It’s not every day you find something significant when searching the internet. But Dr. Joe Stephenson recently did just that. He unearthed a manuscript of a play called The Dutch Lady, hidden for centuries in the archives of the Boston Public Library.
The play is more than 300 years old and has been chilling in the recesses of the library since 1873. Stephenson happens to specialize in British literature before 1800 and specifically, Shakespeare and drama of that time. In fact, he wrote his dissertation on Dutch characters in those plays. So the discovery of this particular play was exciting.
“As soon as I got to the manuscript and read the first 10 lines of the play, I knew it was something that had never been published,” he said.“I knew it was a major find.”
Stephenson, an associate professor in ACU’s Department of Language and Literature, set to quickly transcribe the play so a theater could begin rehearsing it. He enlisted the help of ACU master of arts graduates Daniel Archer and Parker Gordon and undergraduate McKinley Terry. “Their help was absolutely invaluable for helping me transcribe, proofread and format the text,” Stephenson said.
Although Stephenson believes the play had been performed in its time, he can find no record of it. So The Dutch Lady’s first recorded performance was on July 6, 2017, by The Fred Theatre Company in Stratford upon Avon in England with Stephenson as dramaturg, a term for theatre professionals who deal with research and development of plays or operas.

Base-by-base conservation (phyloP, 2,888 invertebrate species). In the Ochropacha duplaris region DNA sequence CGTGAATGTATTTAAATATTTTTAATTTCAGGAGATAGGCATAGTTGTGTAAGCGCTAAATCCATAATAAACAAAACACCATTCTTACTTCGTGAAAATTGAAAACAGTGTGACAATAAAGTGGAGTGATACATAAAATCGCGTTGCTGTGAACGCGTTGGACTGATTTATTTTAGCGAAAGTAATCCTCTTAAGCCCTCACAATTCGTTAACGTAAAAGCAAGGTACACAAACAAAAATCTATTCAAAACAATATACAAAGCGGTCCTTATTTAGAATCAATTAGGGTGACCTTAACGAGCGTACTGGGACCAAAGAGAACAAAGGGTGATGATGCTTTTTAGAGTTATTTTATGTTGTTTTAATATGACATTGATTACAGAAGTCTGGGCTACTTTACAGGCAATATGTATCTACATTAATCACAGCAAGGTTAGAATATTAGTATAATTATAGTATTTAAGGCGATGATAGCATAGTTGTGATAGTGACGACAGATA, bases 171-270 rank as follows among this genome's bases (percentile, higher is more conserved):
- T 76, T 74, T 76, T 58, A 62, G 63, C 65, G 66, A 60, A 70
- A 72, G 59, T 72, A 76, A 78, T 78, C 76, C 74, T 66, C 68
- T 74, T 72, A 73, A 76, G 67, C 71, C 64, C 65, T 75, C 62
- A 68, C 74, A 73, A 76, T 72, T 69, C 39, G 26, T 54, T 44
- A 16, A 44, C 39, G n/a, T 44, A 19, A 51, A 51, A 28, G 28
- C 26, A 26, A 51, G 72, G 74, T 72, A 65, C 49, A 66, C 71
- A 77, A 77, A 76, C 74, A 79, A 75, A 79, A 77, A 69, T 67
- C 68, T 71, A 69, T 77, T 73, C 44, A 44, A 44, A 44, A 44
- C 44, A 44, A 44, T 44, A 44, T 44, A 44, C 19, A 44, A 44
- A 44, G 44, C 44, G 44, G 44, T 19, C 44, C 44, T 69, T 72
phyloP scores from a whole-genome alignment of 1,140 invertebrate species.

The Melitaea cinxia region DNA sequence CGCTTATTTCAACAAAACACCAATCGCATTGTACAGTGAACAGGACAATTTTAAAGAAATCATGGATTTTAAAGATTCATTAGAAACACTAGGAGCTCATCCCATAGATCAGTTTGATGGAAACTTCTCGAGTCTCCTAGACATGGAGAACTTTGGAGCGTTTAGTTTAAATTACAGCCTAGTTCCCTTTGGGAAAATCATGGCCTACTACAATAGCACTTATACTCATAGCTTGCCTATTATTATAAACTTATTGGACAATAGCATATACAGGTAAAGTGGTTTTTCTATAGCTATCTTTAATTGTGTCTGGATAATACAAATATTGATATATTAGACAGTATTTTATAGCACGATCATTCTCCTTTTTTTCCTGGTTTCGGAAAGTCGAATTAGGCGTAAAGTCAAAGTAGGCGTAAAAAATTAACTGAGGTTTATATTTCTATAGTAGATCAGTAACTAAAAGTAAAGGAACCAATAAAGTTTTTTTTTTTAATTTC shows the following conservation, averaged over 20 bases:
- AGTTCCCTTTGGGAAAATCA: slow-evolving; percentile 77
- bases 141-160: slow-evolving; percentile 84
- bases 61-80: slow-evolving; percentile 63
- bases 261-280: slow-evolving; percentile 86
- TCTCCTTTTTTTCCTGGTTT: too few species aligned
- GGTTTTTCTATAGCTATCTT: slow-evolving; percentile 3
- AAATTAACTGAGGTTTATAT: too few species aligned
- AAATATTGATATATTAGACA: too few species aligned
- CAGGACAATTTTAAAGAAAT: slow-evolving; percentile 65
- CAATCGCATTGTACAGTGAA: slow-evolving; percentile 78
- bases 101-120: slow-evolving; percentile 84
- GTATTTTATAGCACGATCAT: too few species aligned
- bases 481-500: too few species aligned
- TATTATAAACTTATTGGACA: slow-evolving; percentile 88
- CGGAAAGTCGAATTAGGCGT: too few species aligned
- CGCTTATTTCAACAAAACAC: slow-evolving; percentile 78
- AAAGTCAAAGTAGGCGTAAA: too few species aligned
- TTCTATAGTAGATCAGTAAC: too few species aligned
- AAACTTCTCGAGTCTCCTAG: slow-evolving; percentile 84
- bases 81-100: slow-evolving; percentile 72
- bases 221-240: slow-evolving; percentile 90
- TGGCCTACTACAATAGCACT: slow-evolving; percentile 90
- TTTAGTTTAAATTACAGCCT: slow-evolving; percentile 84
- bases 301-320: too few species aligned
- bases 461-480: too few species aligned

It’s one thing to find an uncharted literary artifact, but that is only part of the excitement for Stephenson. “The play is of historical importance. It is of literary importance. It is of scholarly interest,” he explained. “It’s not just a new play that hasn’t been available before, but it’s a truly great play that people are going to be interested in reading and performing.”
The timing for Stephenson was fortuitous. He had been awarded the Culp Professorship in the Department of Language and Literature for 2017, meaning his teaching load was less so he could devote time to research. He is currently writing the play’s scholarly edition.
Given his expertise, Stephenson is often enlisted as dramaturg for plays performed in Texas and in England, and he has on occasion performed minor roles on stage.
Teaching English on the college level is “the work that I was born to do,” Stephenson said. Luckily for him, his work and passions mesh.
“Teaching is huge, and I hope that my knowledge of my field and my passion are benefiting students, but another part of the job is also important,” he said. “Among my colleagues here, so many of us are passionate scholars. We are publishing scholarly articles. We are practicing our craft. We aren’t just teaching because there isn’t anything else to do. We are sharing our craft with future scholars.”
Learn more about the Department of Language and Literature.